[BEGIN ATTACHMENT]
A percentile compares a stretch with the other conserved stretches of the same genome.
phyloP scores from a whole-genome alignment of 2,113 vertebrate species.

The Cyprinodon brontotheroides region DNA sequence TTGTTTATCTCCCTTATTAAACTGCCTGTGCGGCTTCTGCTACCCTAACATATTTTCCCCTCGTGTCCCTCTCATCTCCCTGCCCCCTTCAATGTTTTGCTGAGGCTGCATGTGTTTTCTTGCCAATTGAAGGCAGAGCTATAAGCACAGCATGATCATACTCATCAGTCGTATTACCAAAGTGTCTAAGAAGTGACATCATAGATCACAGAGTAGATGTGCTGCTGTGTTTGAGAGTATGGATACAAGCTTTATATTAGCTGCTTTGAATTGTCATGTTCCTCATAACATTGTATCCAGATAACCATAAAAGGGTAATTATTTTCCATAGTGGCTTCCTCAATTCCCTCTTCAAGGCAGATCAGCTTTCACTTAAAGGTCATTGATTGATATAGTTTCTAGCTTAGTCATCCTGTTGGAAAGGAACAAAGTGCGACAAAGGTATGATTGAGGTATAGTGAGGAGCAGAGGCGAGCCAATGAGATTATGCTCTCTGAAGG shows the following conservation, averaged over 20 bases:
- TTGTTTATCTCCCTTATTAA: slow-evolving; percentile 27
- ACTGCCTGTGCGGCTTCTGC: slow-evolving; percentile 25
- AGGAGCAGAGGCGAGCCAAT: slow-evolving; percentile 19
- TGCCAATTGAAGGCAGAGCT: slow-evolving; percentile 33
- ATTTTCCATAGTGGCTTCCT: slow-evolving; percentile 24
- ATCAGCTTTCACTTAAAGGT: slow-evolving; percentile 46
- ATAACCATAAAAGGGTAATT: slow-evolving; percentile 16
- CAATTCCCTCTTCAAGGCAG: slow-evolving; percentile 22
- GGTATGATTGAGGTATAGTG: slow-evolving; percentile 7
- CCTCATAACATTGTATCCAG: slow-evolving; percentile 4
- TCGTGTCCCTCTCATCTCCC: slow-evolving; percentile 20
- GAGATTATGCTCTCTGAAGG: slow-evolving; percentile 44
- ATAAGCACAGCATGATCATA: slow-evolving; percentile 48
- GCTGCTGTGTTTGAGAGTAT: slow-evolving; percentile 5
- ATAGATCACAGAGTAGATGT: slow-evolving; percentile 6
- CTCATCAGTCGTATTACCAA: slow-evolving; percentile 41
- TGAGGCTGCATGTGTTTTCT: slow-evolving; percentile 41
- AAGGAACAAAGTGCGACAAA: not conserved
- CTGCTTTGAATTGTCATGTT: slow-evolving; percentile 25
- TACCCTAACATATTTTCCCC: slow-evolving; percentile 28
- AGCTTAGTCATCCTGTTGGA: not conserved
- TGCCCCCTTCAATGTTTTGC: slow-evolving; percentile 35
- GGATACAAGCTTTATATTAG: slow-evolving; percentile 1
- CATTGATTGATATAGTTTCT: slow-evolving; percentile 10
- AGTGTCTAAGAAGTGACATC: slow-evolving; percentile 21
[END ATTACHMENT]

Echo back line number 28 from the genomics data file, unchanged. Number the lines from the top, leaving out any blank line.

- AGTGTCTAAGAAGTGACATC: slow-evolving; percentile 21